rectors. The goal is to ensure a consistent experience for patients
across our ministries while adhering to legislative and regula-
tory requirements for ROI. I serve as the project manager with
chief responsibility to facilitate discussions, gather expertise,
and solidify best practices in place across the health system.
Rose: How did you map out your goals for these projects?
Biesboer: Each enterprise-wide project includes defined leader-
ship goals that add value to the customer, their organization, and
their patients. These goals are documented in a project definition
document or scope document. Changes require sponsor approval.
Leadership goals often correlate with an organization’s vision,
mission, or strategic annual goals. The senior leadership team
vets and prioritizes those goals. However, targeted interviews
with sponsors and business owners help to solidify the actual
real-world goals of any enterprise-wide project.
Actual goals are often not the same as those defined by senior
leadership in the original project charter. Tried processes and
situational leadership are used to pull the entire team toward
the desired results.
Carey: The project manager interviewed all internal stakeholders and developed a goal statement. Once the statement
was approved, a current-and-future state session was facilitated. In this session there are no rules, unnecessary questions, or
limits. The group worked together to answer a single question:
“In a perfect world this need of our HIM stakeholder would be
met by __.” Project objectives were then extrapolated from the
defined future state and broken down into work packages during a work breakdown structure (WBS) session.
Sturm: Taking HIM’s competing priorities and projects into
consideration, we began by establishing short- and long-term goals for the project. Next, we prioritized goals against
strategic objectives and timelines for the organization as a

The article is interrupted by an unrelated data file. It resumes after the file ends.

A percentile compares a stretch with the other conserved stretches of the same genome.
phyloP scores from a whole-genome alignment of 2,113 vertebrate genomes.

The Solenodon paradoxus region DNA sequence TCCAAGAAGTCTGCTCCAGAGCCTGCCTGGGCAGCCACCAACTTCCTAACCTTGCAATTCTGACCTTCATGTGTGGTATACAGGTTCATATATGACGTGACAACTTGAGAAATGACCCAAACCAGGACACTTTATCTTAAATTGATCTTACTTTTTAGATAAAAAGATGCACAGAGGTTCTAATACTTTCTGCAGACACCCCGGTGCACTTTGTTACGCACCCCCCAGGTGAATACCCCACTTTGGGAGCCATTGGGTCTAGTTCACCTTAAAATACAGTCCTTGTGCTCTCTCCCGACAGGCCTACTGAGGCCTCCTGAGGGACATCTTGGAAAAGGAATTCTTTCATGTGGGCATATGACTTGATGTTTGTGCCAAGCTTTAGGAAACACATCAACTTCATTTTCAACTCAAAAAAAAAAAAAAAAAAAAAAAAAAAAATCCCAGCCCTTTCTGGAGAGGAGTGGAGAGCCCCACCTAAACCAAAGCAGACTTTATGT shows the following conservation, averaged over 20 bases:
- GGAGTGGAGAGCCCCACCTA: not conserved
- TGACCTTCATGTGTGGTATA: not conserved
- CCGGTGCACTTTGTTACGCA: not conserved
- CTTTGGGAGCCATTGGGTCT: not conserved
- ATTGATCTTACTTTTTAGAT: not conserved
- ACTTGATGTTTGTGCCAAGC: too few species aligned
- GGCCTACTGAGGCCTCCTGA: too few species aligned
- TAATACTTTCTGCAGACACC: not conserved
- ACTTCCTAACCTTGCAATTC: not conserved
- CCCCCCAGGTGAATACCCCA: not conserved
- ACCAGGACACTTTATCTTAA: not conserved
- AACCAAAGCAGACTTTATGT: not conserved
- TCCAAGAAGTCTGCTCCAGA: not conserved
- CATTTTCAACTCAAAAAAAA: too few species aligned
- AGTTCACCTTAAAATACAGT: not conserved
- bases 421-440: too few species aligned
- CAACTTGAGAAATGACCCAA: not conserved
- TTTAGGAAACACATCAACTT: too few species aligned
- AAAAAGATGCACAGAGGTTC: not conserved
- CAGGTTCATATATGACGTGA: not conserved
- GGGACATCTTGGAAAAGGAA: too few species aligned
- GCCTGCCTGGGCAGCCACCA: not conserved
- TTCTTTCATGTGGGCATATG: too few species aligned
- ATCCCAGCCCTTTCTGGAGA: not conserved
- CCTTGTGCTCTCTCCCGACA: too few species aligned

whole. Internal and external factors influenced our decisions
for each phase. Key leaders provided feedback on our project
plan to ensure effective use of resources.
Rose: How did you ensure timelines and milestones were met?
Biesboer: I identify the work of the project using a WBS. The
WBS is a block diagram of the key buckets of work broken down
into one or two levels. From the WBS, a list of tasks is created and
sequenced into a project schedule with brightly colored Excel bar
graphs if the detail of a Microsoft Project tool isn’t warranted.
This grid of tasks by calendar weeks drives the project team’s
weekly meeting agendas, ensuring the right tasks are done at
the right times without missing key steps. If a milestone ever appears to be in jeopardy, the whole group is aware and we quickly
discuss options to get back on course.
Beyond this process, three specific tactics ensure all projects
meet established timelines and milestones:
1. Set expectations early and repetitively.
2. Be proactive by negotiating options and alternative solutions.
3. Focus on achieving milestones during every phase—avoid
Carey: A project schedule was developed from the work packages
identified in the WBS session similar to the process described above.
Dates, durations, and responsible parties were assigned to each